Pretty and popular high school senior Andie Bell was murdered by her boyfriend, Sal Singh, who then killed himself. It was all anyone could talk about. And five years later, Pip sees how the tragedy still haunts her town.

    But she can’t shake the feeling that there was more to what happened that day. She knew Sal when she was a child, and he was always so kind to her. How could he possibly have been a killer?

    Now a senior herself, Pip decides to reexamine the closed case for her final project, at first just to cast doubt on the original investigation. But soon she discovers a trail of dark secrets that might actually prove Sal innocent . . . and the line between past and present begins to blur. Someone in Fairview doesn’t want Pip digging around for answers, and now her own life might be in danger.

    This is the story of an investigation turned obsession, full of twists and turns and with an ending you’ll never expect.

    Like this podcast? Subscribe on iTunes or Stitcher to discover intriguing new conversations every week.

    The post The B&N Podcast: Holly Jackson on A Good Girl’s Guide to Murder appeared first on Barnes & Noble Reads.

  • BN Editors 2:00 pm on 2020/01/30 Permalink
    Tags: book of the month, , guest post, , january, ,   

    Guest Post: The Unteachables Author Gordon Korman Shares A Reading List for Unteachable Kids 

    The surprisingly heartwarming story of a classroom filled with misfits, paired with a teacher counting down the days to retirement, Gordon Korman’s hilarious middle grade novel The Unteachables is B&N’s children’s book of the month for January. We asked the author to share a reading list for “unteachable” kids, and he recommended some excellent must-reads for young readers—including a mix of beloved classics and brand new stories.

    The Great Brain, by John D. Fitzgerald
    Okay, it’s pretty old—but so am I! This series proves that you can be a genius and an Unteachable at the same time. 

    New Kid, by Jerry Craft
    Required reading for anyone entering middle school. Also, Jerry Craft and I have been running into each other at book festivals for so long that we qualify as camp buddies at this point.
    (Editor’s note: This title won the 2020 Newbery Medal and the Coretta Scott King Author Award!)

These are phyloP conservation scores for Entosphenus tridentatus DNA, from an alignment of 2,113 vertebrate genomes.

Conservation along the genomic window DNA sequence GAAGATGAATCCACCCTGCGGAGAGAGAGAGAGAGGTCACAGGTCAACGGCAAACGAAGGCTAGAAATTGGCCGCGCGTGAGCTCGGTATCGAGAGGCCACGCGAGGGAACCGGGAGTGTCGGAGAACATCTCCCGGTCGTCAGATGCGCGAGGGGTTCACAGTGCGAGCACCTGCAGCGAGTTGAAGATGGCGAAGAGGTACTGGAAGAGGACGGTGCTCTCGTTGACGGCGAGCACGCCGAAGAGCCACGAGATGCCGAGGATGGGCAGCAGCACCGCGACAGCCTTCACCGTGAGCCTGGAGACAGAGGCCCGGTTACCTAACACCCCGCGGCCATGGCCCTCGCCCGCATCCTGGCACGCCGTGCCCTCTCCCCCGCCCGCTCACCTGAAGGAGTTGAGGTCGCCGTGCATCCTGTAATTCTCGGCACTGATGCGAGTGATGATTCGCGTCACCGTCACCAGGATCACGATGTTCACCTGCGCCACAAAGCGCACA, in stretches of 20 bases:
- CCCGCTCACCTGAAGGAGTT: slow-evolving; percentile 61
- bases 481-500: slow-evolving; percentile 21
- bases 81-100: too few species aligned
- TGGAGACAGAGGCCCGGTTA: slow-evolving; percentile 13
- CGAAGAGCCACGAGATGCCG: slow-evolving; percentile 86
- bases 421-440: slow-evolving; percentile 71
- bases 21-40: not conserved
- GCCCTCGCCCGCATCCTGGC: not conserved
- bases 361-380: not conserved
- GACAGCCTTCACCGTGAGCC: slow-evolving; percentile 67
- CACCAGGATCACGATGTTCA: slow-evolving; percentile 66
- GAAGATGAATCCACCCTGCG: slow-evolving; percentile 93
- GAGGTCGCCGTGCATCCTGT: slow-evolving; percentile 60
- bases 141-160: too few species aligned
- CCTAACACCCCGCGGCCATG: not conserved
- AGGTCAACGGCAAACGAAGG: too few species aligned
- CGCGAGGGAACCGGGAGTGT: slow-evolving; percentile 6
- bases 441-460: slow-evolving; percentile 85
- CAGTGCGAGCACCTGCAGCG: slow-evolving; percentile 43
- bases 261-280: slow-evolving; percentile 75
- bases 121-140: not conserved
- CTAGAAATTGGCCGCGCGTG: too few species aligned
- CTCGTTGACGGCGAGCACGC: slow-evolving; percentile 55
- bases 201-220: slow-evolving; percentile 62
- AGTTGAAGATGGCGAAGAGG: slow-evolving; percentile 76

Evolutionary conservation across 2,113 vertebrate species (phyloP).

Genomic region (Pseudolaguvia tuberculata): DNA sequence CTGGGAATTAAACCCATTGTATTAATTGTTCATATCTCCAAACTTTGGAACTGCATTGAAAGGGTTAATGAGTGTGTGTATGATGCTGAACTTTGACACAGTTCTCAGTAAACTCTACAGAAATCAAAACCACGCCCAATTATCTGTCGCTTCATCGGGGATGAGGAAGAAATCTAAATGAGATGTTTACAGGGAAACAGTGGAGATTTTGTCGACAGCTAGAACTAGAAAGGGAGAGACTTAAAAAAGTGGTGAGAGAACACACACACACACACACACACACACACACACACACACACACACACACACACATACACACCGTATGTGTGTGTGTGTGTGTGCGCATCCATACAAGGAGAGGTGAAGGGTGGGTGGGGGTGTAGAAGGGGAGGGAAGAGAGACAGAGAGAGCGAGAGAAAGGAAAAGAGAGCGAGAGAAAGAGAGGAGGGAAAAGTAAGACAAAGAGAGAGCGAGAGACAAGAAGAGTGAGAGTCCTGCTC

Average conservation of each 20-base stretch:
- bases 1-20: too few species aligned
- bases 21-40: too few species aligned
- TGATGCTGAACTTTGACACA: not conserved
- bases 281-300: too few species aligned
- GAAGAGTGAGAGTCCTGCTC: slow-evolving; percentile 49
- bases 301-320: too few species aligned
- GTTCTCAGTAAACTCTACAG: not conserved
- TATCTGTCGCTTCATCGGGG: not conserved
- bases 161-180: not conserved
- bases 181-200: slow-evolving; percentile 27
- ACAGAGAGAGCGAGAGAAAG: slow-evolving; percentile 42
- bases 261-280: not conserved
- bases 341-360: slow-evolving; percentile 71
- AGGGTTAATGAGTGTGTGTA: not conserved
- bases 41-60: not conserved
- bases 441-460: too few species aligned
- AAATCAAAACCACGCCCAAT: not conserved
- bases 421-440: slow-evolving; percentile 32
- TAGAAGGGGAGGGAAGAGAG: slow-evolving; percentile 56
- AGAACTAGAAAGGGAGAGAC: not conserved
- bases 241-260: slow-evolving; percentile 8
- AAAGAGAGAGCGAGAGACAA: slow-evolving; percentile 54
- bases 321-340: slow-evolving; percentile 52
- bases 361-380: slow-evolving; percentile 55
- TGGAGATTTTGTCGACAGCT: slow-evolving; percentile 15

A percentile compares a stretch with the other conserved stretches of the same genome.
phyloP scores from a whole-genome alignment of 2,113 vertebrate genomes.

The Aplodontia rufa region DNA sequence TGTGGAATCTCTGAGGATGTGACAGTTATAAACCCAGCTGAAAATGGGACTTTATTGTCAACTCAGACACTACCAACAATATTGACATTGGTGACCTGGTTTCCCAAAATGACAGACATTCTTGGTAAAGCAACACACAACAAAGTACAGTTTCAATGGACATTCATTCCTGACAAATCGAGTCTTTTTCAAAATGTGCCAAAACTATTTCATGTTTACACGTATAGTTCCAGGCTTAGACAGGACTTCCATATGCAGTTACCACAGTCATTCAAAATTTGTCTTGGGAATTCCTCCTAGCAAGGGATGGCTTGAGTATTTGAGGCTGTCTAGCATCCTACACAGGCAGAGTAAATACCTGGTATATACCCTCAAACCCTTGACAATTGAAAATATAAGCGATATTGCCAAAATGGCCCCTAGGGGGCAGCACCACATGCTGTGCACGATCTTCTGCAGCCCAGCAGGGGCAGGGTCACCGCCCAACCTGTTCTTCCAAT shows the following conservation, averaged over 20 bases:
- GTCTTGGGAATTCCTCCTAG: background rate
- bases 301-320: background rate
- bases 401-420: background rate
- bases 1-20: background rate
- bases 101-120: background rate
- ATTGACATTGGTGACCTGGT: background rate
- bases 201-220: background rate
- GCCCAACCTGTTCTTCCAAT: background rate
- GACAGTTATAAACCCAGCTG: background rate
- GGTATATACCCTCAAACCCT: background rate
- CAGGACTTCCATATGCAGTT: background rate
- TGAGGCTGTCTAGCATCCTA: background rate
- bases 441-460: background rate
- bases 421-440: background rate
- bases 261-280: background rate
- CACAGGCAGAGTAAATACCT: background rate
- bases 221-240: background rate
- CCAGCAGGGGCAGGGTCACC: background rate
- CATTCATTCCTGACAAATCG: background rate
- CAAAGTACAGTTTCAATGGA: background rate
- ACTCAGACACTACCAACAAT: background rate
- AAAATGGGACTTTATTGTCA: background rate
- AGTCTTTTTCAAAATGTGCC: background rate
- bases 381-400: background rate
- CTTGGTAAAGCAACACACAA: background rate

Ms. Bixby’s Last Day, by John David Anderson
    Just because you’re an Unteachable doesn’t mean you don’t have heart! 

    Tales of a Fourth Grade Nothing, by Judy Blume 
    Believe it or not, I was a fourth-grader around when this came out. It was the first time I really saw myself in the characters of a book. 


    Smile, by Raina Telgemeier
    Thanks to this book, I actually feel deprived because I never wore braces when I was a kid. 

    Heads or Tails, by Jack Gantos
    For my money, the top middle-grade writer of all time. His Jack Henry series is my personal favorite. The characters are as unforgettable as they are Unteachable. 

    Wings of Fire, by Tui Sutherland
    I have never attended a single children’s book festival, with any group of authors, where this series did not receive the loudest cheer of the day. 

    The Hitchhiker’s Guide to the Galaxy, by Douglas Adams 
    I get it—it’s not a kids book. But a lot of kids read it. It’s weird. It’s hilarious. It’s out there. It’s worth it. 

    Stormbreaker, by Anthony Horowitz 
    You don’t have to be an Unteachable to believe that a kid can be a secret agent. 

    Diary of a Wimpy Kid, by Jeff Kinney 
    Over the years, I’ve ready every book in the series three times—once with each of my kids. I found something new and different to love on each go-through. (Plus I was once a balloon-handler for the Greg Heffley balloon in the Macy’s parade, which was pretty awesome!)